I believe, in fact, that the more alternative methods available, the more freedom you have in educating. We homeschool our child because her brain processes information in a totally different way (left over from childhood epilepsy), and we are always looking for "alternative" ways to work with her traditional schooling. What is new and works extremely well, is the iPad. It's a very good alternative approach to ALL schooling in my view. There are currently over 12,000 educational apps waiting for eager minds..young and old. There are literally "thousands" targeted at the pre-school, elementary levels of learning. It doesn't have flash, but that is being resolved. My daughter is a very "visual"learner, and we have seen a "drastic" change in her maintaining certain math and grammar skills. Check out "goatlantis"..it tracks the space shuttle's last flight in real time, both in a world mode, and sky mode. Amazing!!! We also use the National Geographic digital 3D app..worth the money
—Guest Susan B. Fulks

Tired of this argument

When I first started homeschooling, I had to deal with scoffers attacking me because I pulled my children out of public school. I was told how much I was ruining their lives. Now that we have moved past most of THAT criticism, I see a new wave approaching: Who's the better homeschooler. I have been seeing a lot of this over the last 9 months: People arguing over what "real" homeschooling is, chastising families for not being "pure" enough with their homeschooling. It reminds me of vegetarians arguing with each other over who is the better vegetarian - ovo, lacto, vegan, etc. As homeschoolers, we deal with enough flack as it is. Do we really need to be starting strife between us all? Really?
—Silver.Maple

Guidance to a love of learning

I remember seeing one actor saying she was homeschooled while a tutor which was given by her school system to follow her around her acting jobs. I felt that wasn't really my concept of home schooling. School at home to me is with books that they use at school, having set times and a single place to learn. Cyber school is similar. Unit studying is closer to my blanket definition of younger children schooling at home. Unschooling is really home schooling since in my opinion, it is the child and guardian learning about life as it happens. A butterfly compared to the leaves blowing in the wind. Seeing God's handiwork in all around us while sitting in the branch of a tree. I feel we have a choice to teach the basics then guide them to a love of learning and a love and respect of the world. We teach our children to be careful in the world but to be bold enough to take care of it too. We are teaching our leaders of tomorrow and need to instill a gratitude for each day that they have.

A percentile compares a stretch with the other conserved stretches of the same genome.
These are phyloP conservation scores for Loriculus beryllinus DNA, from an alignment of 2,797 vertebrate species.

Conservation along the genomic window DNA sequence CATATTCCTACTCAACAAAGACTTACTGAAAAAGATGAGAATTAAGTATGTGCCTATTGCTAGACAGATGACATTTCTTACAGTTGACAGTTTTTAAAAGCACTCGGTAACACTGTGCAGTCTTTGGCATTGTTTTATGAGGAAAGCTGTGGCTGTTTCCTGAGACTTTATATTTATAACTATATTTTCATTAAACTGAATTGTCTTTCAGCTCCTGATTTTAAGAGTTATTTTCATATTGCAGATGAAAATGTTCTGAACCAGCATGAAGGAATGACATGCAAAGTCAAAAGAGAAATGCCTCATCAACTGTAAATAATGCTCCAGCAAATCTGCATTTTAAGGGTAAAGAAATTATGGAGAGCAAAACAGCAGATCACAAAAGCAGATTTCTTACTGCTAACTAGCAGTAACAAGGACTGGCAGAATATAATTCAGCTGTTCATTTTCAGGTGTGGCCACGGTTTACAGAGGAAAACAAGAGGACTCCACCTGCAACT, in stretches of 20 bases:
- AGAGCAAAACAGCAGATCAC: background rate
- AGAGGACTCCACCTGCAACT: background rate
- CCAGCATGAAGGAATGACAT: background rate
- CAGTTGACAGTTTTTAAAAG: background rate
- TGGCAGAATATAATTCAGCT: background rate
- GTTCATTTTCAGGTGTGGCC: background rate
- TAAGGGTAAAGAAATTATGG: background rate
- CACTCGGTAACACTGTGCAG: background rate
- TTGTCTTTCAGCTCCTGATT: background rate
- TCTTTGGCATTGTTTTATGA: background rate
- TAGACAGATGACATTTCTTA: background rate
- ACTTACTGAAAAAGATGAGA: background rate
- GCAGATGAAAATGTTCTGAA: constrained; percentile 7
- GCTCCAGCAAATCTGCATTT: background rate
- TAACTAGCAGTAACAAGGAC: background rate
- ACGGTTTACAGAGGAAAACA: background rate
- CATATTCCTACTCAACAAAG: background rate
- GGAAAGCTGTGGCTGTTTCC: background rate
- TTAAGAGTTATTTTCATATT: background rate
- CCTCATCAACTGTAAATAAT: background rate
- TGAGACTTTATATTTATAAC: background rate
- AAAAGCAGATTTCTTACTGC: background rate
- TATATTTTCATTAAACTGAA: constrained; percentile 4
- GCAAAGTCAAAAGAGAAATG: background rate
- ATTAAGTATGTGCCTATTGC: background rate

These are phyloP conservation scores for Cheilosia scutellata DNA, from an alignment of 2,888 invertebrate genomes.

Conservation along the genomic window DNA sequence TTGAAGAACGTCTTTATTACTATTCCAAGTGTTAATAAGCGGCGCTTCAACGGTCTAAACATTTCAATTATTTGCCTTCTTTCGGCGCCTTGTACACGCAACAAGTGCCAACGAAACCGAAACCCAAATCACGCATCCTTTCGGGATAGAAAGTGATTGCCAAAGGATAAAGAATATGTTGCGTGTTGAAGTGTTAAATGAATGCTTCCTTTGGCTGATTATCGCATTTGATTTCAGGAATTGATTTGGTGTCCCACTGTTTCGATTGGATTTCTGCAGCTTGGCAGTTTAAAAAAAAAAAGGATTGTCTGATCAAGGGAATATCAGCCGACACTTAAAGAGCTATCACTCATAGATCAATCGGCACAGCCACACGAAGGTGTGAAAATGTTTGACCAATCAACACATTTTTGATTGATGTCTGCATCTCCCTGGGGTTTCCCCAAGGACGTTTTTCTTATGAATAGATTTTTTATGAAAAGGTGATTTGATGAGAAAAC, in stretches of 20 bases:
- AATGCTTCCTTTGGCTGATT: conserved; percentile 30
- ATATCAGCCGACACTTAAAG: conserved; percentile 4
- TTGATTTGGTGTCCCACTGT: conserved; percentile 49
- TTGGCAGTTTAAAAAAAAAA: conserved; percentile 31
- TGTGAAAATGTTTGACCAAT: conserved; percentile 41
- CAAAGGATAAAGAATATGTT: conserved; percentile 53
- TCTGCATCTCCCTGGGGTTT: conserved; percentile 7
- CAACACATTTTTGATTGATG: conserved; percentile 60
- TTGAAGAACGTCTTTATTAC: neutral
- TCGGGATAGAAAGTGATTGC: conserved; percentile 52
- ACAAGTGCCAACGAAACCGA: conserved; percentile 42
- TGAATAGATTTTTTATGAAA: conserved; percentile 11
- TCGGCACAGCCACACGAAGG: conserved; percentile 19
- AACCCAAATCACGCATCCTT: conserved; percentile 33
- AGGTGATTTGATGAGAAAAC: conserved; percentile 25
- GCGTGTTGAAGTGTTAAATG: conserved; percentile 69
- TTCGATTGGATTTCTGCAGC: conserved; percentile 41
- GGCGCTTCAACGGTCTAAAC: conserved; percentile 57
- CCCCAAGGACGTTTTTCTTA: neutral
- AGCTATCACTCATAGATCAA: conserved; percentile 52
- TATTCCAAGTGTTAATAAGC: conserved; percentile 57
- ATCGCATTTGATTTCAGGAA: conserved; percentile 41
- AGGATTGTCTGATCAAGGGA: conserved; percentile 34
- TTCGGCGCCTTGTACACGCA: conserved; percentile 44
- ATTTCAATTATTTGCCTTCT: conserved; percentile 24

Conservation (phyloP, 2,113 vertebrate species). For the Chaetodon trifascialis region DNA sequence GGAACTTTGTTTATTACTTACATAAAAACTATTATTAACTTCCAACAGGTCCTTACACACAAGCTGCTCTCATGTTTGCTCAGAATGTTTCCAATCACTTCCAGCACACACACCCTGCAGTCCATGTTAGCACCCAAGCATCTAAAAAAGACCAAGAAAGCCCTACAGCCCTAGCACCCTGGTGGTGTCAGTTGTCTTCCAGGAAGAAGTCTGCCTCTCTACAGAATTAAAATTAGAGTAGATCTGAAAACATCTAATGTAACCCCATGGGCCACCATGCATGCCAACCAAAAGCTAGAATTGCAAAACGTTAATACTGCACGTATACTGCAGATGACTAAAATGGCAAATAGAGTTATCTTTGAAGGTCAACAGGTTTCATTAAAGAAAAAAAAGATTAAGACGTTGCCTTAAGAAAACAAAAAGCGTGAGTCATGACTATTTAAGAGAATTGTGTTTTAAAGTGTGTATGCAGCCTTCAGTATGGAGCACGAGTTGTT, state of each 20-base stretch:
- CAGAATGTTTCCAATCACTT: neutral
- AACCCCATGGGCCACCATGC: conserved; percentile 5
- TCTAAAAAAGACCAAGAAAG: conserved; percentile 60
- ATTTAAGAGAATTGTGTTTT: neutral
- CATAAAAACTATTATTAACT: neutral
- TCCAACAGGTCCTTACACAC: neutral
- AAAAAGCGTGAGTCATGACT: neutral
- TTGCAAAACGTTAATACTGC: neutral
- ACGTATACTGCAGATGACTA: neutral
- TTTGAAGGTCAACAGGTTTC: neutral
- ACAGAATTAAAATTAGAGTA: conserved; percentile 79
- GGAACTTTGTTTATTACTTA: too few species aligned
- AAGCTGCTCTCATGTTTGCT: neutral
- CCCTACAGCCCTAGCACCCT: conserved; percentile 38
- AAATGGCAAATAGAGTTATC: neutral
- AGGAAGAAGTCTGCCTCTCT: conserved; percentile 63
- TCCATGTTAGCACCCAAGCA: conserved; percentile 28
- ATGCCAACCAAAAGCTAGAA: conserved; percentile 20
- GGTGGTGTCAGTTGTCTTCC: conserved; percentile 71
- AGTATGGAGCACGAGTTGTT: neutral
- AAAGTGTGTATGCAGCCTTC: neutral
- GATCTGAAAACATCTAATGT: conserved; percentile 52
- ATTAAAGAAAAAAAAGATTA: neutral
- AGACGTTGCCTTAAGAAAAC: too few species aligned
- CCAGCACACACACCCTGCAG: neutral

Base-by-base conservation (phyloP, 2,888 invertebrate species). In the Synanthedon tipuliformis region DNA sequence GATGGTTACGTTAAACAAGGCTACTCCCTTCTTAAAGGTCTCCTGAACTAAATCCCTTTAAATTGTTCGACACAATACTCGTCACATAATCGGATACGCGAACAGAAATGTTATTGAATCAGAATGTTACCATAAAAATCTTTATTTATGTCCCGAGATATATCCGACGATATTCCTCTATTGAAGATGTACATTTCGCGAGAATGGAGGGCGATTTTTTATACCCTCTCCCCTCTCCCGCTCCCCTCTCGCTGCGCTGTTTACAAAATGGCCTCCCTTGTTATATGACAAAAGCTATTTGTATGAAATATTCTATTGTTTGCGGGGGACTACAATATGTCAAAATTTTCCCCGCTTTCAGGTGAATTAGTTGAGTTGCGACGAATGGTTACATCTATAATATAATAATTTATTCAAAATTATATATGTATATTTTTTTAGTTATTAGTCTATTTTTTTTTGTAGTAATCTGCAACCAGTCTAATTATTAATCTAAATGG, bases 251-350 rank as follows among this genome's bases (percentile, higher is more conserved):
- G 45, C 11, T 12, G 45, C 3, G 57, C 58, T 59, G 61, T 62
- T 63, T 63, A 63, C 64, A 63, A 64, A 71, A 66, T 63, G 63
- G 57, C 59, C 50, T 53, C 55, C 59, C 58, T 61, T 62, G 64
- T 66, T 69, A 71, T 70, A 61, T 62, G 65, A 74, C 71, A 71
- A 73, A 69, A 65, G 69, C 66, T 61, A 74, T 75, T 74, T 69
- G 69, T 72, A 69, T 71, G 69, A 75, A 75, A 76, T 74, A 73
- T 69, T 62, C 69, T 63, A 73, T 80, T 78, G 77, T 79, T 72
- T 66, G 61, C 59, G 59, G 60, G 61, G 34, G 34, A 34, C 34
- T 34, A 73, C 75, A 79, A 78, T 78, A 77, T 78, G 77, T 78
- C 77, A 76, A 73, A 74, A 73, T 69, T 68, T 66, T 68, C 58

—Guest Muummy

Personalized Homeschooling

I have been both a home school mom as well as teaching homeschoolers from preschool to college level in classes and individually for 18 years. I also teach parent seminars for those who need and want to learn the how-tos. I believe strongly in individualizing the curriculum for each child rather than fitting the kids into a mold. I teach with real books, not texts, and include a lot of hands on science, art, and music. Personally I think this is far better than cyber schools that have a set curriculum with no diversion and no joy of lifelong learning. My students become passionate about learning and want to do more because of the way I teach. Can any cyber-school say this?